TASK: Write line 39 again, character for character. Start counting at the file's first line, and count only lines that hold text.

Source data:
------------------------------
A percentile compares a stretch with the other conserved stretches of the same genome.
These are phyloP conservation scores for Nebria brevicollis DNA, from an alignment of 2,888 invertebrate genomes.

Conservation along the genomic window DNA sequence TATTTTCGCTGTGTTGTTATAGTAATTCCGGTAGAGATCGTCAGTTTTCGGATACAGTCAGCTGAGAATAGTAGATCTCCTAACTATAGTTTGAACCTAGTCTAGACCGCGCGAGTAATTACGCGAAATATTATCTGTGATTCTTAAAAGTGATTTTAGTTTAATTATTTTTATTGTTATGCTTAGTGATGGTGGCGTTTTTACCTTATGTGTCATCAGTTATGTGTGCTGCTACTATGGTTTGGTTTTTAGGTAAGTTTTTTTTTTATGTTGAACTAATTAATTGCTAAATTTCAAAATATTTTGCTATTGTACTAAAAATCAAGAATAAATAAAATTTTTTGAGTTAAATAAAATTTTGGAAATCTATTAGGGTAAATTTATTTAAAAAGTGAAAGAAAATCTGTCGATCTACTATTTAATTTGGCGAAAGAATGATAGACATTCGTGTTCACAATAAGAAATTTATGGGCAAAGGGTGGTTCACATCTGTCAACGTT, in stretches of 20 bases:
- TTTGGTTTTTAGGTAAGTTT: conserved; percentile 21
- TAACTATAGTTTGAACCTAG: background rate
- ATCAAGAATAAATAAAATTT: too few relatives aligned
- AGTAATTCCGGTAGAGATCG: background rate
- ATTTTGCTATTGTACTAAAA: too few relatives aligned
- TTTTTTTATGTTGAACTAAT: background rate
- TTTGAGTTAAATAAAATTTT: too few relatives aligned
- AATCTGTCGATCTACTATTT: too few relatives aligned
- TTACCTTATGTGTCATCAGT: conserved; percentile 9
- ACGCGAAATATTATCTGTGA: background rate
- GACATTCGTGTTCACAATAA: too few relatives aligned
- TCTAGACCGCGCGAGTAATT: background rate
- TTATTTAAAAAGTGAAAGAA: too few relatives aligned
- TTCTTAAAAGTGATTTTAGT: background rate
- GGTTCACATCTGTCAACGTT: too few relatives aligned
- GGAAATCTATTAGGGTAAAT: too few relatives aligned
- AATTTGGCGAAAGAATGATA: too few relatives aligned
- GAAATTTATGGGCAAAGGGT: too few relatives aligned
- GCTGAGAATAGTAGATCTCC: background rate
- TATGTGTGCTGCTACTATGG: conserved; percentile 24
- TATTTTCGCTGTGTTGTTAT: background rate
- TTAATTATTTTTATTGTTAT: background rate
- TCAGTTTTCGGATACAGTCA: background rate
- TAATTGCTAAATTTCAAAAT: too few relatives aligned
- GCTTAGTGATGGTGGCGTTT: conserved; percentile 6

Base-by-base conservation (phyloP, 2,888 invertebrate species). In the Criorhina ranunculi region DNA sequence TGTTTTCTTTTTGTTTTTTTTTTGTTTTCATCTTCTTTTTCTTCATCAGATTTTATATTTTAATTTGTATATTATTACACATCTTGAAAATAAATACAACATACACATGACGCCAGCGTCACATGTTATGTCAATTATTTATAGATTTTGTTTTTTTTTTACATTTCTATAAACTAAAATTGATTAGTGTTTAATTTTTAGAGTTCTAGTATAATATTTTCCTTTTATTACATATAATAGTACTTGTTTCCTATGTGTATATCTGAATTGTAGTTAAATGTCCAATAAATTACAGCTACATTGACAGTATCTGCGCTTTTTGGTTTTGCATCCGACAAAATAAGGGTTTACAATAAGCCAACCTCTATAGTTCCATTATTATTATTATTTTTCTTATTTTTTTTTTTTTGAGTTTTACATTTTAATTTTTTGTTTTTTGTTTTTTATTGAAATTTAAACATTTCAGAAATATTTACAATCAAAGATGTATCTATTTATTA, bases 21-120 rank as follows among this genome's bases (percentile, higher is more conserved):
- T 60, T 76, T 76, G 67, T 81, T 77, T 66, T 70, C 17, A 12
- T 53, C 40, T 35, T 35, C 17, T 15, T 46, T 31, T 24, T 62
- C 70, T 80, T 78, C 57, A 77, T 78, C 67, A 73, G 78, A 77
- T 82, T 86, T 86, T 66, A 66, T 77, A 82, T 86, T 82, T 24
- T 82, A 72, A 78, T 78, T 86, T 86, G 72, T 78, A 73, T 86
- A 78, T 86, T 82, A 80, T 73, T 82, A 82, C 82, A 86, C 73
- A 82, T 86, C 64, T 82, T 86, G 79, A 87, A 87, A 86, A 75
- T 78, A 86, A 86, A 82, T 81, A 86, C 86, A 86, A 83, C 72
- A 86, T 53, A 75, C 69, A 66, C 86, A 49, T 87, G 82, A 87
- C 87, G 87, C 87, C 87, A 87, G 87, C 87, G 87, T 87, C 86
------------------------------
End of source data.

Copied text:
- C 87, G 87, C 87, C 87, A 87, G 87, C 87, G 87, T 87, C 86